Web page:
So there was Air Force One landing at Whiteman Air Force Base, home to the B-2 bomber, Wednesday afternoon, delivering President Barack Obama for a heavy-bomber speech at the University of Central Missouri in nearby Warrensburg. How appropriate.
A few hours earlier, Obama had begun his new shock-and-awe economic policy campaign at Knox College in Galesburg, Ill. Obama believes utterly in his rhetorical gifts, so over the next six weeks he plans a series of bunker-buster speeches trying to move public opinion toward what he called a “better bargain for the middle class and folks working to join it.” It’s not a bad idea if you assume dropping 66-minute policy-heavy speeches on a weekday afternoon will somehow change the tone of the national conversation. More about the policy shortly, but first a word about tactics.
Whiteman also is home to the Air Force Reserve’s 442nd Fighter Wing. Its pilots don’t fly the glamorous big-mission B-2 Spirits. They fly an ungainly attack jet officially called the “Thunderbolt II” but known affectionately as the A-10 “Warthog.” Warthogs fly close-air support, bombing slow and low and strafing relentlessly.
Troops pinned down by the enemy would far rather see a Warthog on the attack than the contrail of a B-2 at 40,000 feet. Same goes for the middle class. That’s because even as the president was preparing eloquent pleas in Galesburg and Warrensburg for a better, less selfish America, back in Washington his opponents were taking pre-emptive steps to gut many of the programs the president was calling vital.
The House Appropriations subcommittee was drafting a 34 percent budget cut for the Environmental Protection Agency and eliminating greenhouse gas regulations. Another Republican-controlled committee was proposing cuts in labor and health programs and cutting education grants for poor students. Off-the-deep-end Republican senators were threatening to block any new spending in the fiscal year that begins Oct. 1 if there is any money spent to implement the president’s health care act. Meanwhile, in the Midwest, Obama was talking as if most congressional Republicans were reasonable people who secretly believed in his plans to strengthen the middle class and not toadies for plutocrats. He said he’d be “calling on” them.
They shouldn’t be called on, they must be called out, by name, every day. Obama must lend his voice and his presence to ceaseless close-air support, district by district, state by state, on how GOP policies would hurt the 90 percent of Americans who have yet to enjoy the blessings of economic recovery. He must connect the dots and name names.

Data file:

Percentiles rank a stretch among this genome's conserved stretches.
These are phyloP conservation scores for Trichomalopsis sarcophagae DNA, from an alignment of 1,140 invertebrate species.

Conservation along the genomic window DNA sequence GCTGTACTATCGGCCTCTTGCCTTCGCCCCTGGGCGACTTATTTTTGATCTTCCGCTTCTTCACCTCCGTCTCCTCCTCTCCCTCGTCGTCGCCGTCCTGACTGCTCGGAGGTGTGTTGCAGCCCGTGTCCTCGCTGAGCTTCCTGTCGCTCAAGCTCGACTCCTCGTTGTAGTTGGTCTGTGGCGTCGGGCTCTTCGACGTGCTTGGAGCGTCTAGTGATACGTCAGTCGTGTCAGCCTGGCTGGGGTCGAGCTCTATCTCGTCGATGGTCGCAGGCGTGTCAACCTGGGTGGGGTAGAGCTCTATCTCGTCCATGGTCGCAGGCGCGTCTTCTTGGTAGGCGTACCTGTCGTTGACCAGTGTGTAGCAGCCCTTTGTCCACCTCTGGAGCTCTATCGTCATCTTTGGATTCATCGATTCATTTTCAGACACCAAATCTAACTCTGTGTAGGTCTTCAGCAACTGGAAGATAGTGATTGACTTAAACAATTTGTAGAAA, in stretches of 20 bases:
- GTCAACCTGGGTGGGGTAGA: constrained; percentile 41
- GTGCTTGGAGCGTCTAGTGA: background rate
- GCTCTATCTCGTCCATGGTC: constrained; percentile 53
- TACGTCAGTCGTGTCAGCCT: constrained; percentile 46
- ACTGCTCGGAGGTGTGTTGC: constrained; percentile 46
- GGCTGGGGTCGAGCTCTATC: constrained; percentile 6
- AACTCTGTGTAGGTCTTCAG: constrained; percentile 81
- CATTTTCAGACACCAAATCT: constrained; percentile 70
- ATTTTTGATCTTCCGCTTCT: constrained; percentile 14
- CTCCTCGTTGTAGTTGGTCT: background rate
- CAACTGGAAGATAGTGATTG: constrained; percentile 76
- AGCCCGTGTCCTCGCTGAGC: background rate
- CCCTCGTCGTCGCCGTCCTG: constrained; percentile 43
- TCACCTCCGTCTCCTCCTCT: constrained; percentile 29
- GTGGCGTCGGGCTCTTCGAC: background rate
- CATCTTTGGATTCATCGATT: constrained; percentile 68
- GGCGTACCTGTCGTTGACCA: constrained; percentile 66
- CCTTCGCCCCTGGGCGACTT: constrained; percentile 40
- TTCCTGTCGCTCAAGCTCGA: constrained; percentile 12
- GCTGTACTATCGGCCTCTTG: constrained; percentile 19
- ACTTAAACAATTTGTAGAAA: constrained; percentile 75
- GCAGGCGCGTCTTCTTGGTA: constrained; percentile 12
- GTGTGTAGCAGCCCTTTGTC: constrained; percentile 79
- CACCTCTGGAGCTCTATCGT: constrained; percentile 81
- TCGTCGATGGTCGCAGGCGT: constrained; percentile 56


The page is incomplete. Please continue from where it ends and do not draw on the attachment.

It is fine to lay out a vision, as he did in Galesburg and Warrensburg, of bipartisan cooperation on “middle class cornerstones” like job and wage growth, educational opportunity, retirement security, boosting manufacturing and green energy, social mobility, immigration reform and home ownership. It is fine to tick off programs and proposals that will strengthen the middle class. Obama gives his opponents entirely too much credit. Before he spoke in Galesburg, Republicans had taken the floors of the House and Senate to criticize his ideas. It is as if the country’s economic problems, and those of the middle class, began with Obama’s election in 2008.
Obama knows all of this. In Galesburg, he said, “If you ask some of these Republicans about their economic agenda, or how they’d strengthen the middle class, they’ll shift the topic to ‘out-of-control’ government spending — despite the fact that we have cut the deficit by nearly half as a share of the economy since I took office. Or they’ll talk about government assistance for the poor, despite the fact that they’ve already cut early education for vulnerable kids and insurance for people who’ve lost their jobs through no fault of their own. Or they’ll bring up Obamacare, despite the fact that our businesses have created nearly twice as many jobs in this recovery as they had at the same point in the last recovery, when there was no Obamacare.
“With an endless parade of distractions, political posturing and phony scandals, Washington has taken its eye off the ball. And I am here to say this needs to stop.”
More of this, Mr. President. The part of the middle class that isn’t angry already needs to be. Don’t be afraid to pitch inside. Fire up the Warthogs.
From the St. Louis Post-Dispatch